In the May 2, 1994, issue of New York Magazine there appeared an astonishing story by Jeanie Russell Kasindorf about a certain noteworthy discovery in the West Harlem apartment that had previously belonged to Dorian Corey, one of the drag queens who made such an impression in Jennie Livingston’s singular 1990 documentary Paris Is Burning.
In August 1993, three years after the release of Paris Is Burning, Corey died of AIDS-related complications, and her extensive costume collection was passed on to her friend and caregiver, Lois Taylor. As Taylor was sifting through the piles of clothing in Corey’s apartment, she came upon a large trunk containing a mummified body with a gunshot wound to the head. There was little question that the body had been there for some time.
Police identified the body as Robert “Bobby” Worley, who had spent three years in prison for rape and assault in the mid-1960s and had not been seen by his family—or anyone else, for that matter—since 1968. For various reasons (see below) it became apparent that there was a strong likelihood that Worley had been killed between 1968 and 1978. None of Dorian’s associates could recall her ever mentioning Worley, let alone confessing to any crime. There was some speculation that Corey had shot Worley during a failed robbery.
Kasindorf did discover some clues about their relationship: Worley’s brother Fred claimed that Bobby had called him while drunk and had rambled extensively to someone named “Dorian,” having apparently fought with her. Lois Taylor also told Kasindorf that Dorian had written a short story about a transgender woman who killed her lover in revenge after he pressured her to have a sex change. But these loose ends don’t add up to anything like a full account of how Worley died.
Here’s an excerpt from Kasindorf’s article:
“The first thing the body was wrapped with was a Naugahyde-like material,” [Detective Raul Figueroa] said, “with tape around it. It was that cheap brown material that they make fake-leather jackets out of. Then I think there was some other material around it. Then they put it in plastic bags.”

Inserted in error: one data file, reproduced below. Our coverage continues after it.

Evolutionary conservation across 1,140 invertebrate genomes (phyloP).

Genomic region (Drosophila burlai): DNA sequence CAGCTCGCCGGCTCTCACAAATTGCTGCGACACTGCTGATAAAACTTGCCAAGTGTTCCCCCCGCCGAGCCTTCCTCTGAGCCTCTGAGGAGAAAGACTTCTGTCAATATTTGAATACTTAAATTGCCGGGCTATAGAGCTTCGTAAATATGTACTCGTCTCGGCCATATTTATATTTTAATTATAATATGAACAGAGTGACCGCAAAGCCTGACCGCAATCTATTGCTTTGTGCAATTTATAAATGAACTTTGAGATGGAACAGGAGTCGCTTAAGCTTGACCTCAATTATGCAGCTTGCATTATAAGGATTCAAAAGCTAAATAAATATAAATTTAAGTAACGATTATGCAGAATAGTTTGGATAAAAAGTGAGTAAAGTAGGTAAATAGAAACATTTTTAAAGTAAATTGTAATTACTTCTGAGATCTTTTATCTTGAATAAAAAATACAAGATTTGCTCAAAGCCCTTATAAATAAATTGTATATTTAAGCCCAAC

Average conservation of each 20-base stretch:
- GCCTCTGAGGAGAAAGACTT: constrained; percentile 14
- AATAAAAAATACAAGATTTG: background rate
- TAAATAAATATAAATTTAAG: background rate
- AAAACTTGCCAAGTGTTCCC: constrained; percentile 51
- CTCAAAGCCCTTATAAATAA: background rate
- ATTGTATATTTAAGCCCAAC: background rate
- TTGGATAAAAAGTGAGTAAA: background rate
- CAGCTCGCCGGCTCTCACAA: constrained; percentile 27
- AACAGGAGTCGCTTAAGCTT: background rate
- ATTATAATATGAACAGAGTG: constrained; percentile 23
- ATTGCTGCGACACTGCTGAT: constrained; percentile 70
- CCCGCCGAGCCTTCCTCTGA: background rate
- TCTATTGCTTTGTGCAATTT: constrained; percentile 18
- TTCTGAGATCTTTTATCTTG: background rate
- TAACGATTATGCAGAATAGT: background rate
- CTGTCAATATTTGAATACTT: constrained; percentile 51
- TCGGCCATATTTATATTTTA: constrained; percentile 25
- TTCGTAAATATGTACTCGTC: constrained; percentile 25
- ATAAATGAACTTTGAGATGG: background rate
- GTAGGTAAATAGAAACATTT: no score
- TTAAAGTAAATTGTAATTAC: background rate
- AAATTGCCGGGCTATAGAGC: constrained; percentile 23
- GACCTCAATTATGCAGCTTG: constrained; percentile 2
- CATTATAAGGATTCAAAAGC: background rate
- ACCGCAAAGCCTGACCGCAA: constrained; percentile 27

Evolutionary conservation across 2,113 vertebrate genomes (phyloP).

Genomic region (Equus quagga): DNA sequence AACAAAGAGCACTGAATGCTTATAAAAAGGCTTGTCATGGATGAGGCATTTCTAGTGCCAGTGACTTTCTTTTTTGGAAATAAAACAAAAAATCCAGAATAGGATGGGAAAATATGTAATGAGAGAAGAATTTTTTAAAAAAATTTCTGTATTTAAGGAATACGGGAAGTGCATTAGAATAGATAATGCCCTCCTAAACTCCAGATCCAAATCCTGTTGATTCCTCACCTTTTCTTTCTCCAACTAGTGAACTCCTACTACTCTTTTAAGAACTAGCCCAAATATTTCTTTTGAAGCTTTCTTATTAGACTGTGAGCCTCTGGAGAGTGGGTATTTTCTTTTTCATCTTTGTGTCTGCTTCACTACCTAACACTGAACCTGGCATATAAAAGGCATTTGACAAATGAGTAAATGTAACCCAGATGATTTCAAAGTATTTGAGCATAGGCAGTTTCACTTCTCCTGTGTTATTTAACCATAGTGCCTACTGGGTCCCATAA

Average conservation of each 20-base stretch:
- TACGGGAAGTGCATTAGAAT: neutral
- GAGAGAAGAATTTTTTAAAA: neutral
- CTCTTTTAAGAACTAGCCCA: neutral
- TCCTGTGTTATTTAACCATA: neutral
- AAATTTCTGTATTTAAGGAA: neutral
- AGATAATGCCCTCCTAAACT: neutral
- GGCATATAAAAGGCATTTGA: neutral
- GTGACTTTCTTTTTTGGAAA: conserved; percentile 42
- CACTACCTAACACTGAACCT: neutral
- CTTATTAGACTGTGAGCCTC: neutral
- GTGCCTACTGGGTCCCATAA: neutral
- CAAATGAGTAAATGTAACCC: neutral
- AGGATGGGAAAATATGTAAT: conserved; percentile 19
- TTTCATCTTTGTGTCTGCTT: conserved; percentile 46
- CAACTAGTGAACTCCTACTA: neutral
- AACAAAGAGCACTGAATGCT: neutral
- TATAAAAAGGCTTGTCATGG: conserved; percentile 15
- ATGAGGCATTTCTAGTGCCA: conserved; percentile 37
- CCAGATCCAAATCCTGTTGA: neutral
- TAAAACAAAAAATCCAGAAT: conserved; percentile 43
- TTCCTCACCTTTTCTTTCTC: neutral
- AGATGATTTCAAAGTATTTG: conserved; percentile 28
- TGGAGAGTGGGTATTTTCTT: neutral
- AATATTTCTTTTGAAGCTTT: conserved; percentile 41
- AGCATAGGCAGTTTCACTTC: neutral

Figueroa said the body was “half-way” between mummified and decomposed. “When you have all this wrapping, no air is getting to it,” he explained. “But it is still losing liquid out of its body. So the body sort of floats in its own soup.” The skin was in very bad shape. “It was like very old fabric,” Figueroa said. “If you touch it, it’s going to fall apart.” Figueroa spent several days treating the skin so he could take ten fingerprints off it.
The most exquisite detail I got from Figueroa was the tale of the flip-tops. When they pulled apart all the layers of wrapping, out fell little rings from old flip-top beer cans—the detachable kind that haven’t been used since the seventies. This convinced Figueroa that Bobby Worley died at least 15—maybe as long as 25—years ago.
“The doctor put that it could have been dead one to fifteen years so as not to commit himself until we had all the proof,” Figueroa said. “But given the fact that the brother hadn’t seen him since the late sixties, plus the fact that Naugahyde was popular in the seventies, plus the rings, it was obvious.”
I asked Figueroa if he thought the person who wrapped the body in imitation leather was trying to emulate the Egyptians. I thought it possible that Dorian Corey was into high camp with dead bodies as well as live ones.
“I don’t think so,” he said. “People just wrap a body in whatever’s available. It’s just spontaneous. You wrap it up. Then you put it in a suitcase. Then you put it in the closet. Then you just look at it periodically and wish it would go away.”
Interestingly, according to a user on reddit, Joseph N. Rubinstein and Jason Kim are working on an opera titled Legendary that is about the New York drag scene of the late 1980s and also deals with the mysterious Dorian Corey revelations.